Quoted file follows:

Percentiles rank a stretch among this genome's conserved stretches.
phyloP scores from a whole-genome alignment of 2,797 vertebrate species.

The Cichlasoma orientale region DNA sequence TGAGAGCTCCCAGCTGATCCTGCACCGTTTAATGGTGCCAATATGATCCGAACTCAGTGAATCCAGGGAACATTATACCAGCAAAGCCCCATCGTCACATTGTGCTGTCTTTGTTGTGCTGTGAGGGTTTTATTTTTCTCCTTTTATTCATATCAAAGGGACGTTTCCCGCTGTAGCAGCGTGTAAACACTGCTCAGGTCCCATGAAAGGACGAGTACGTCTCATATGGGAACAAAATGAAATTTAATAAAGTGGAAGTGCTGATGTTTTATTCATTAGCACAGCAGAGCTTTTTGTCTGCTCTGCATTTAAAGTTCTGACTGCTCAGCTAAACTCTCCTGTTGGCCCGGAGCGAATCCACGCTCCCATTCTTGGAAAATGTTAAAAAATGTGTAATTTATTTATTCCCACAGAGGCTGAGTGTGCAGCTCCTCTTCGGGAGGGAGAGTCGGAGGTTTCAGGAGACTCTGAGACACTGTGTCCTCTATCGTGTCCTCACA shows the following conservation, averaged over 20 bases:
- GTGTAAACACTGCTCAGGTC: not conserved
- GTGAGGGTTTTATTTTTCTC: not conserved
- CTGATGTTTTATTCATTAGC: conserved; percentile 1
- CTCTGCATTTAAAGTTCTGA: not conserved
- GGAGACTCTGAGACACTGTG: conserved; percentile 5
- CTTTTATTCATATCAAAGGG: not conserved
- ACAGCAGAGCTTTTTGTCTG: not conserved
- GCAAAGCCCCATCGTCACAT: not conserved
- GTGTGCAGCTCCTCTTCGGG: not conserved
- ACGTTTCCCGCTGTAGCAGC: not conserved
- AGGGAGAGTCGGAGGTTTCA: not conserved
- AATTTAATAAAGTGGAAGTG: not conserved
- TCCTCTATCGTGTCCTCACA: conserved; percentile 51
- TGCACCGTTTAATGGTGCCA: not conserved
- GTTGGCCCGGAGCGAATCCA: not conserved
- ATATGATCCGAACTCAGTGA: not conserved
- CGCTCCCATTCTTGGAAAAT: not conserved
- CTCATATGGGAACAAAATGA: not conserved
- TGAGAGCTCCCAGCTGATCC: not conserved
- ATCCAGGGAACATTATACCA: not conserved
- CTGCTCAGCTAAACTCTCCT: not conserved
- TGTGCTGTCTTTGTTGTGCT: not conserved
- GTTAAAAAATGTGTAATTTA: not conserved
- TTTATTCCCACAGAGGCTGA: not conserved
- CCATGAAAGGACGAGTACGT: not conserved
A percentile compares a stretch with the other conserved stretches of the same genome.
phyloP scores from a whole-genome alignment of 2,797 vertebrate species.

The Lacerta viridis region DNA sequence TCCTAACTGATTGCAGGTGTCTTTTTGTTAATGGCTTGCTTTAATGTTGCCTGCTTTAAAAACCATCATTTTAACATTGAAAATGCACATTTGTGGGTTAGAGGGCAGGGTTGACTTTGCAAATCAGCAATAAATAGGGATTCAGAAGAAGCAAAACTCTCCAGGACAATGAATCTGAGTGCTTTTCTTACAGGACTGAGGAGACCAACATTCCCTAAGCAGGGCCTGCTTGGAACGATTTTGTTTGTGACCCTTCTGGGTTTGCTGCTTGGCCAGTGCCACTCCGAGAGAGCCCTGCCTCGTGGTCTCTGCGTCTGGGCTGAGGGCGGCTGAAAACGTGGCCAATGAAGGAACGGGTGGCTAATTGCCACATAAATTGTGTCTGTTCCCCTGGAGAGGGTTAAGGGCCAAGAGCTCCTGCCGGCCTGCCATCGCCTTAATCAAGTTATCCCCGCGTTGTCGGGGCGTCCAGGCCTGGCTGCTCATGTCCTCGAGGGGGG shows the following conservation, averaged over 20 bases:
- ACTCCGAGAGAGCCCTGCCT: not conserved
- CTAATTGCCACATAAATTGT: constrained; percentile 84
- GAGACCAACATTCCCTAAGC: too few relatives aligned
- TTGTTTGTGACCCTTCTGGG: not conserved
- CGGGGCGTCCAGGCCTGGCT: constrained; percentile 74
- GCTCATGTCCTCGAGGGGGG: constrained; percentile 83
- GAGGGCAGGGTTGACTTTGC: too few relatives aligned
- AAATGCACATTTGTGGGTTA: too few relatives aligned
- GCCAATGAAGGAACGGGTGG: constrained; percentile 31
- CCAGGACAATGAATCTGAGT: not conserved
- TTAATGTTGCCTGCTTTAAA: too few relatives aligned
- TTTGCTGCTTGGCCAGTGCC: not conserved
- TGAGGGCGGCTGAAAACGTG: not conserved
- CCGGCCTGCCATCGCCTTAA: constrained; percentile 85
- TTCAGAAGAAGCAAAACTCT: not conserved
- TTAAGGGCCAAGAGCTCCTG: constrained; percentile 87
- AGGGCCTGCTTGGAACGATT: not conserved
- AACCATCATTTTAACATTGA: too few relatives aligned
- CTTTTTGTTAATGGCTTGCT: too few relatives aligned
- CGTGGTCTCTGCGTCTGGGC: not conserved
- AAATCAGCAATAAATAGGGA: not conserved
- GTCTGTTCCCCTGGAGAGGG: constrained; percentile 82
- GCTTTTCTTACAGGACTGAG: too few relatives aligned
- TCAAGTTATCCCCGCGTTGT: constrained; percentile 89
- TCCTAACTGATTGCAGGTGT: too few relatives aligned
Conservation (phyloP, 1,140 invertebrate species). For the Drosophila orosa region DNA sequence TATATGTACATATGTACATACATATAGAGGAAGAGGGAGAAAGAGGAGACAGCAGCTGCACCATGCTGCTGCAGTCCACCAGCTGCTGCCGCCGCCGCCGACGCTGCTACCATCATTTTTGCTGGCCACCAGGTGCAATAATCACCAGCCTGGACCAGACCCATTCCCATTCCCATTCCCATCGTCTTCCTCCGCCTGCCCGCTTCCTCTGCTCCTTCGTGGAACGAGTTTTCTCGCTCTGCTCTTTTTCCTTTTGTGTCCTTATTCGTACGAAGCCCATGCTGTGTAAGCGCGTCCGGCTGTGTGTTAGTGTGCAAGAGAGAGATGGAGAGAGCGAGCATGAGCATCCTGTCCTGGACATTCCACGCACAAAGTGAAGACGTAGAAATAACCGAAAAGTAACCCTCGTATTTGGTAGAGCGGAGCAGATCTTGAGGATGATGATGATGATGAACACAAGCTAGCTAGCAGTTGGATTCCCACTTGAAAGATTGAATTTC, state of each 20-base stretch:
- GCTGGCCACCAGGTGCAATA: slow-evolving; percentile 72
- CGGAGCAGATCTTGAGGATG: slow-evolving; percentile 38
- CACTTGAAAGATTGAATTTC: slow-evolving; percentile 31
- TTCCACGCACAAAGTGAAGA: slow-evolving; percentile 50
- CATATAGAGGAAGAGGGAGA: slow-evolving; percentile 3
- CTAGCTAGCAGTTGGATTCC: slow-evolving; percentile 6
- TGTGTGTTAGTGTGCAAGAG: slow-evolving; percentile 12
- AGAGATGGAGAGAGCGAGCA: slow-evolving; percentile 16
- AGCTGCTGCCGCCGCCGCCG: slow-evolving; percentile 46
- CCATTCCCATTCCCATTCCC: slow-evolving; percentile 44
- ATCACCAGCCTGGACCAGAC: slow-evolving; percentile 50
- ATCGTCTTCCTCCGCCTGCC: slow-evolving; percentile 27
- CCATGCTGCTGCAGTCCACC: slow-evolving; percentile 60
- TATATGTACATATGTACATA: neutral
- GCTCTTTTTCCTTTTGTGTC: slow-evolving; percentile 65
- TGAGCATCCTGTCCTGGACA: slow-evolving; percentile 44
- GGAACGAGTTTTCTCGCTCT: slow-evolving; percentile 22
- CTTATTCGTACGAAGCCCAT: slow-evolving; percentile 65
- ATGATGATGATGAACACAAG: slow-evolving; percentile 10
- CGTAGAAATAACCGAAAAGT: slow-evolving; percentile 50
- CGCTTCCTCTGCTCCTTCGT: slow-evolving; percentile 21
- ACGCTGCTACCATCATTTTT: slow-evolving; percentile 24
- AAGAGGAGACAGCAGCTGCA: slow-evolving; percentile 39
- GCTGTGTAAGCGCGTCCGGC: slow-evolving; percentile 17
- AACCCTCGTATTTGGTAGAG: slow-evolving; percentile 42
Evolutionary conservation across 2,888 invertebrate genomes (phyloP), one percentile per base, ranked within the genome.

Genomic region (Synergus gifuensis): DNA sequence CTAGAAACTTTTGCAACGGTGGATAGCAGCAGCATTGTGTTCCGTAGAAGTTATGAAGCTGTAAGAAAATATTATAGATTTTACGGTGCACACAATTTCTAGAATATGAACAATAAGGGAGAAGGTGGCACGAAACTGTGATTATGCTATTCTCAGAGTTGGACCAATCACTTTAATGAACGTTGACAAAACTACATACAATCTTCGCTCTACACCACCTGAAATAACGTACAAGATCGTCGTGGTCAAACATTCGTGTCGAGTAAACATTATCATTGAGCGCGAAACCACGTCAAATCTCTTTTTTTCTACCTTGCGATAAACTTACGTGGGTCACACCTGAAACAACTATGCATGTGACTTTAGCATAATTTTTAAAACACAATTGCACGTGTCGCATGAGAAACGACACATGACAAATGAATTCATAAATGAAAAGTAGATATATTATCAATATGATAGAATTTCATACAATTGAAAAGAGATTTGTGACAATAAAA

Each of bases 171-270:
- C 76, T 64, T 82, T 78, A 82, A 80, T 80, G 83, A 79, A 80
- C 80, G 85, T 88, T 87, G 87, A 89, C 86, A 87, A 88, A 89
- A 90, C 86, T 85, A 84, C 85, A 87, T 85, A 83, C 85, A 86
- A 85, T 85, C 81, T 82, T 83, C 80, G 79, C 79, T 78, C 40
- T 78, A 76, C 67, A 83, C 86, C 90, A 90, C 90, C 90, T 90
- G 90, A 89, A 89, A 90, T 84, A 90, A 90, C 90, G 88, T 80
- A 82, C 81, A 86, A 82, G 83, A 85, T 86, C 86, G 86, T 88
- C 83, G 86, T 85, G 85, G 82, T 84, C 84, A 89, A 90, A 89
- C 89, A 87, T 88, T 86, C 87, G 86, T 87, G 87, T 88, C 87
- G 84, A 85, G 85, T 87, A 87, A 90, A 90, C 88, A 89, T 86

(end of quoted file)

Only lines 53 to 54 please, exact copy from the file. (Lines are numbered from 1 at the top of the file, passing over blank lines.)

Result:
- GTCTGTTCCCCTGGAGAGGG: constrained; percentile 82
- GCTTTTCTTACAGGACTGAG: too few relatives aligned